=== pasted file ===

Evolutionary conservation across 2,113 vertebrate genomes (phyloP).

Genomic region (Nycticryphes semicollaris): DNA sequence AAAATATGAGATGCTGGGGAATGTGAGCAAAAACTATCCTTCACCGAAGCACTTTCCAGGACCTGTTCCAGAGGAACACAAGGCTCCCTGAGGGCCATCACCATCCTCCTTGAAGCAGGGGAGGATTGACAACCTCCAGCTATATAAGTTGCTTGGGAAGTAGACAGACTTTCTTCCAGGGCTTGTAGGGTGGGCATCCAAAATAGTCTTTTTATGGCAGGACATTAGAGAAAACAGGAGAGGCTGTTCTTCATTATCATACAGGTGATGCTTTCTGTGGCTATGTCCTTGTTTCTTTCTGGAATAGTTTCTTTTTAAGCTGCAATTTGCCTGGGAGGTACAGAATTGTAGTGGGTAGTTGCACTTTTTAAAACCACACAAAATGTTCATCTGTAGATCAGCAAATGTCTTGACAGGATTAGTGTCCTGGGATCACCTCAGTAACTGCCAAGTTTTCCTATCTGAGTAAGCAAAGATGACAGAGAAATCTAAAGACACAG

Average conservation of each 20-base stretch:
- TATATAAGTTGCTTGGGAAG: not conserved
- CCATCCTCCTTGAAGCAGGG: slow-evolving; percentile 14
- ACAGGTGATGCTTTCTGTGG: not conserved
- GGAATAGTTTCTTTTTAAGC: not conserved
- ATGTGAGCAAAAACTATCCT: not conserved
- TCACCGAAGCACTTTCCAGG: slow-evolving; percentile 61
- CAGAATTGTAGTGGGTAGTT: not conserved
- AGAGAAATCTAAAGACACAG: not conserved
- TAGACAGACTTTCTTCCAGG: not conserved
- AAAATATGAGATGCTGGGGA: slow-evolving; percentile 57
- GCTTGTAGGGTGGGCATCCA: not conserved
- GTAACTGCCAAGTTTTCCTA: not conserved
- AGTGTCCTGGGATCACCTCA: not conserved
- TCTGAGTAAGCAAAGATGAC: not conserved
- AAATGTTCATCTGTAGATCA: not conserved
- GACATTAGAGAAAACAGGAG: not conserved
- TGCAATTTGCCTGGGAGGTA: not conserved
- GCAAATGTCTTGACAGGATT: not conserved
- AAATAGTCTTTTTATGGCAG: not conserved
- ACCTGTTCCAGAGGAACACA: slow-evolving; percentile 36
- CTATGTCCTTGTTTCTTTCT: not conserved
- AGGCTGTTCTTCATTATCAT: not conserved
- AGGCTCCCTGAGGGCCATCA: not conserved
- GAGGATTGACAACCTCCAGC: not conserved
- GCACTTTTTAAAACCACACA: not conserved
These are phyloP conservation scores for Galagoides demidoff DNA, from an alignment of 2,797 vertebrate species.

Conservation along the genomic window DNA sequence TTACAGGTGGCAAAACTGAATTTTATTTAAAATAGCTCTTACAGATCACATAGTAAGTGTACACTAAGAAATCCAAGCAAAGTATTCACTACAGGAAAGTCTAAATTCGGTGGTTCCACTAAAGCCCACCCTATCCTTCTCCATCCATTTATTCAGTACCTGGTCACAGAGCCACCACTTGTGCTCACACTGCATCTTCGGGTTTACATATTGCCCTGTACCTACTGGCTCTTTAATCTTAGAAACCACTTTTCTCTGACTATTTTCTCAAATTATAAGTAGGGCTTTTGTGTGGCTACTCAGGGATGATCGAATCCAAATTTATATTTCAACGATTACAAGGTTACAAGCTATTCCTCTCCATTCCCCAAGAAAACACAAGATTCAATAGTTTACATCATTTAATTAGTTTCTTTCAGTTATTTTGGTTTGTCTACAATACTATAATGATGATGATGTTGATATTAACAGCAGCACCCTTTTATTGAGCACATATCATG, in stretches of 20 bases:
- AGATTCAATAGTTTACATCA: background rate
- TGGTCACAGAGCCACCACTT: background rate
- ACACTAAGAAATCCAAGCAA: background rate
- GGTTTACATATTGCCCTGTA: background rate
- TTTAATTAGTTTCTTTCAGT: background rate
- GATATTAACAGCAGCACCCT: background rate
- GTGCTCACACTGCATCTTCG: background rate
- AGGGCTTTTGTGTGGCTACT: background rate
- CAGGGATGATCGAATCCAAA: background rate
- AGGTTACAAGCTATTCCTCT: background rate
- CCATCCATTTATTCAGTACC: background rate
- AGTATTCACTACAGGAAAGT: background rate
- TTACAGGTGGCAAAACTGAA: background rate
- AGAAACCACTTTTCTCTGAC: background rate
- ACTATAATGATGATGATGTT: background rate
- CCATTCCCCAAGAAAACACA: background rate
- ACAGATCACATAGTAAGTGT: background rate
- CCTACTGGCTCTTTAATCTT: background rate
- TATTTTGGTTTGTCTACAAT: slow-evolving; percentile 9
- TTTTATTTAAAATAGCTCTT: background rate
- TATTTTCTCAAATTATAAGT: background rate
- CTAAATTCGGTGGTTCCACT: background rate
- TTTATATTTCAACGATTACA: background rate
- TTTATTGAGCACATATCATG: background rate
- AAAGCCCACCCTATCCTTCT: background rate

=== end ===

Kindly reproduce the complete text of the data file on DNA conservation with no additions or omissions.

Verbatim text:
Evolutionary conservation across 2,113 vertebrate genomes (phyloP).

Genomic region (Nycticryphes semicollaris): DNA sequence AAAATATGAGATGCTGGGGAATGTGAGCAAAAACTATCCTTCACCGAAGCACTTTCCAGGACCTGTTCCAGAGGAACACAAGGCTCCCTGAGGGCCATCACCATCCTCCTTGAAGCAGGGGAGGATTGACAACCTCCAGCTATATAAGTTGCTTGGGAAGTAGACAGACTTTCTTCCAGGGCTTGTAGGGTGGGCATCCAAAATAGTCTTTTTATGGCAGGACATTAGAGAAAACAGGAGAGGCTGTTCTTCATTATCATACAGGTGATGCTTTCTGTGGCTATGTCCTTGTTTCTTTCTGGAATAGTTTCTTTTTAAGCTGCAATTTGCCTGGGAGGTACAGAATTGTAGTGGGTAGTTGCACTTTTTAAAACCACACAAAATGTTCATCTGTAGATCAGCAAATGTCTTGACAGGATTAGTGTCCTGGGATCACCTCAGTAACTGCCAAGTTTTCCTATCTGAGTAAGCAAAGATGACAGAGAAATCTAAAGACACAG

Average conservation of each 20-base stretch:
- TATATAAGTTGCTTGGGAAG: not conserved
- CCATCCTCCTTGAAGCAGGG: slow-evolving; percentile 14
- ACAGGTGATGCTTTCTGTGG: not conserved
- GGAATAGTTTCTTTTTAAGC: not conserved
- ATGTGAGCAAAAACTATCCT: not conserved
- TCACCGAAGCACTTTCCAGG: slow-evolving; percentile 61
- CAGAATTGTAGTGGGTAGTT: not conserved
- AGAGAAATCTAAAGACACAG: not conserved
- TAGACAGACTTTCTTCCAGG: not conserved
- AAAATATGAGATGCTGGGGA: slow-evolving; percentile 57
- GCTTGTAGGGTGGGCATCCA: not conserved
- GTAACTGCCAAGTTTTCCTA: not conserved
- AGTGTCCTGGGATCACCTCA: not conserved
- TCTGAGTAAGCAAAGATGAC: not conserved
- AAATGTTCATCTGTAGATCA: not conserved
- GACATTAGAGAAAACAGGAG: not conserved
- TGCAATTTGCCTGGGAGGTA: not conserved
- GCAAATGTCTTGACAGGATT: not conserved
- AAATAGTCTTTTTATGGCAG: not conserved
- ACCTGTTCCAGAGGAACACA: slow-evolving; percentile 36
- CTATGTCCTTGTTTCTTTCT: not conserved
- AGGCTGTTCTTCATTATCAT: not conserved
- AGGCTCCCTGAGGGCCATCA: not conserved
- GAGGATTGACAACCTCCAGC: not conserved
- GCACTTTTTAAAACCACACA: not conserved
These are phyloP conservation scores for Galagoides demidoff DNA, from an alignment of 2,797 vertebrate species.

Conservation along the genomic window DNA sequence TTACAGGTGGCAAAACTGAATTTTATTTAAAATAGCTCTTACAGATCACATAGTAAGTGTACACTAAGAAATCCAAGCAAAGTATTCACTACAGGAAAGTCTAAATTCGGTGGTTCCACTAAAGCCCACCCTATCCTTCTCCATCCATTTATTCAGTACCTGGTCACAGAGCCACCACTTGTGCTCACACTGCATCTTCGGGTTTACATATTGCCCTGTACCTACTGGCTCTTTAATCTTAGAAACCACTTTTCTCTGACTATTTTCTCAAATTATAAGTAGGGCTTTTGTGTGGCTACTCAGGGATGATCGAATCCAAATTTATATTTCAACGATTACAAGGTTACAAGCTATTCCTCTCCATTCCCCAAGAAAACACAAGATTCAATAGTTTACATCATTTAATTAGTTTCTTTCAGTTATTTTGGTTTGTCTACAATACTATAATGATGATGATGTTGATATTAACAGCAGCACCCTTTTATTGAGCACATATCATG, in stretches of 20 bases:
- AGATTCAATAGTTTACATCA: background rate
- TGGTCACAGAGCCACCACTT: background rate
- ACACTAAGAAATCCAAGCAA: background rate
- GGTTTACATATTGCCCTGTA: background rate
- TTTAATTAGTTTCTTTCAGT: background rate
- GATATTAACAGCAGCACCCT: background rate
- GTGCTCACACTGCATCTTCG: background rate
- AGGGCTTTTGTGTGGCTACT: background rate
- CAGGGATGATCGAATCCAAA: background rate
- AGGTTACAAGCTATTCCTCT: background rate
- CCATCCATTTATTCAGTACC: background rate
- AGTATTCACTACAGGAAAGT: background rate
- TTACAGGTGGCAAAACTGAA: background rate
- AGAAACCACTTTTCTCTGAC: background rate
- ACTATAATGATGATGATGTT: background rate
- CCATTCCCCAAGAAAACACA: background rate
- ACAGATCACATAGTAAGTGT: background rate
- CCTACTGGCTCTTTAATCTT: background rate
- TATTTTGGTTTGTCTACAAT: slow-evolving; percentile 9
- TTTTATTTAAAATAGCTCTT: background rate
- TATTTTCTCAAATTATAAGT: background rate
- CTAAATTCGGTGGTTCCACT: background rate
- TTTATATTTCAACGATTACA: background rate
- TTTATTGAGCACATATCATG: background rate
- AAAGCCCACCCTATCCTTCT: background rate